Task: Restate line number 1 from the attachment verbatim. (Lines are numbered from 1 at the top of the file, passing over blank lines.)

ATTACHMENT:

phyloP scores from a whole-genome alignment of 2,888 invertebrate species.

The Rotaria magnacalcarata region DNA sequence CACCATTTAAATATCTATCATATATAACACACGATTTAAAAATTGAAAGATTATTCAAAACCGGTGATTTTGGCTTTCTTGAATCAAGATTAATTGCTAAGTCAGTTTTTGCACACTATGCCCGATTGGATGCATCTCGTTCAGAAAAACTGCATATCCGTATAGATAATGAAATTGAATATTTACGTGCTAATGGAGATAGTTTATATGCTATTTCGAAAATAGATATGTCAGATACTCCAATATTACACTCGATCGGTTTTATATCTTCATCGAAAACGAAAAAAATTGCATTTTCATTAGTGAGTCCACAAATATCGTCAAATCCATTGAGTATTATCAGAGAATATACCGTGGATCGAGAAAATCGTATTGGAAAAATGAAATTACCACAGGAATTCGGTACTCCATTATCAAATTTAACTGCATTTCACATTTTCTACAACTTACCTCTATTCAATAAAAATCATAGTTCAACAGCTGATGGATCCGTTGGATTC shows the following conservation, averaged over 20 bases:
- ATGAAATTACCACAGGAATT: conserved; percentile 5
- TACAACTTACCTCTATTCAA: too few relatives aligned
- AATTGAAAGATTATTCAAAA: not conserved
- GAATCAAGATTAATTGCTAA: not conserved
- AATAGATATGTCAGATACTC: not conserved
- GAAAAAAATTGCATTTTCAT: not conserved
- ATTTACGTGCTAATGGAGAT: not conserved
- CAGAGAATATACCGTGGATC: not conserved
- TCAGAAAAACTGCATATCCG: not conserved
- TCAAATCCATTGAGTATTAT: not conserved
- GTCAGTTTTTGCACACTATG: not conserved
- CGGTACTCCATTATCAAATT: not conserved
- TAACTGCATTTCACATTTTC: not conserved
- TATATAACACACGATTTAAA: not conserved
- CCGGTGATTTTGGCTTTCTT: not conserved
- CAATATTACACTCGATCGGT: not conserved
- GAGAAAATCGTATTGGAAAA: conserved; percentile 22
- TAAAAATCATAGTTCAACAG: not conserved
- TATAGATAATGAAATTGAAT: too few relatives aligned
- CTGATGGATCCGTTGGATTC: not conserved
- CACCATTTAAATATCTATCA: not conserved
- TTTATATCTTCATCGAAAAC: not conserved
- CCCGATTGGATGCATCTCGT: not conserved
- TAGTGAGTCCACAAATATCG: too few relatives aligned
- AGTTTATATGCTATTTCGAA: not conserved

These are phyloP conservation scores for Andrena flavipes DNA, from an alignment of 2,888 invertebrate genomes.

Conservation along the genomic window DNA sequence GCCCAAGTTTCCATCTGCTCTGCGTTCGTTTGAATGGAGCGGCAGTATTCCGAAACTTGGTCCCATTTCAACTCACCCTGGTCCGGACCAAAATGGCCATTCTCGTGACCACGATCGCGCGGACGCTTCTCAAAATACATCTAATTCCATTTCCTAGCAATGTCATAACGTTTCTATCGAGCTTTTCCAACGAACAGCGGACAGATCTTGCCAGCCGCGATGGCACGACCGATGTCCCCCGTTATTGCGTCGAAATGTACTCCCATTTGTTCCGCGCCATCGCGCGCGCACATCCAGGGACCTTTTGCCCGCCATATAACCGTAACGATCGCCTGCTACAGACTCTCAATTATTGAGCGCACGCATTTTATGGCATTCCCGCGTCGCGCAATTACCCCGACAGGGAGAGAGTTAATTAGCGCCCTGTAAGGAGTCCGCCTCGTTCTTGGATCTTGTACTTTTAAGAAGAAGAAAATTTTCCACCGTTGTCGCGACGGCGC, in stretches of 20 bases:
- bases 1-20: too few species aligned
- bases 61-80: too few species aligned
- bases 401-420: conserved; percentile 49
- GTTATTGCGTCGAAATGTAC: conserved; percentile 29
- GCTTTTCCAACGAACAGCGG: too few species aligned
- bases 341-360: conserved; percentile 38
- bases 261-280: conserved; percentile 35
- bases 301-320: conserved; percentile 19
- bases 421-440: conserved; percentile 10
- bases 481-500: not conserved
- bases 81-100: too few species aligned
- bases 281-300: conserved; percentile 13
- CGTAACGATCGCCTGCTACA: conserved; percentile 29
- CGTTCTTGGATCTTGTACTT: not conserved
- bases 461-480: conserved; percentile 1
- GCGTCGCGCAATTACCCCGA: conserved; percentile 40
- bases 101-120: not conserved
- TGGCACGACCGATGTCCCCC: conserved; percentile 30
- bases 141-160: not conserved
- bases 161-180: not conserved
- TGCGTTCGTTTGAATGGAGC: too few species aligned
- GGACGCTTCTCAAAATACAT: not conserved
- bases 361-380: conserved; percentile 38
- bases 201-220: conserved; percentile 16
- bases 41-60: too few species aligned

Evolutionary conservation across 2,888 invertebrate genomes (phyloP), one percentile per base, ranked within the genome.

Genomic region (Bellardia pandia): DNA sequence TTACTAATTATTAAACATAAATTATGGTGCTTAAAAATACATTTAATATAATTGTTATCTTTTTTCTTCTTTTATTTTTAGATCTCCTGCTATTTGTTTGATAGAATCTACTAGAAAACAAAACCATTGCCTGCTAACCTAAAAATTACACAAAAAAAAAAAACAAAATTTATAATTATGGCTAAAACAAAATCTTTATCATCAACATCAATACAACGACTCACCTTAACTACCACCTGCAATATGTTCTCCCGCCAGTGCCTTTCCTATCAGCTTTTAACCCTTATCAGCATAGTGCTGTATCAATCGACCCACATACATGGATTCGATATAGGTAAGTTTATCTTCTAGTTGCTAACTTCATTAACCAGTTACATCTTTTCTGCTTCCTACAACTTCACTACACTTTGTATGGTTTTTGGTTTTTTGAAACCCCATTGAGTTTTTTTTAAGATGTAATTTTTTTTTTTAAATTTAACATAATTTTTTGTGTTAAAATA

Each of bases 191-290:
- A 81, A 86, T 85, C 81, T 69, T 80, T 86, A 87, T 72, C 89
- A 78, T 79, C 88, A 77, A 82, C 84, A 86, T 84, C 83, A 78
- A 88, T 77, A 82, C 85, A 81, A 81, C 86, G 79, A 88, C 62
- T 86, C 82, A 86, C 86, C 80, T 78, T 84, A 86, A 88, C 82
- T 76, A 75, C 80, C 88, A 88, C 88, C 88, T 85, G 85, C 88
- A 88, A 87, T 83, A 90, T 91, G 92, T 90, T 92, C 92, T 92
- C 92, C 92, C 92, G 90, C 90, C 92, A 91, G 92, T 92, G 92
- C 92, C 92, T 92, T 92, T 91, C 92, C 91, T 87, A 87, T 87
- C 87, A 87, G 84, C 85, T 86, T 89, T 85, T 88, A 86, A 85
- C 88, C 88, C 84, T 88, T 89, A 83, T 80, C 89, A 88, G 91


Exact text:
phyloP scores from a whole-genome alignment of 2,888 invertebrate species.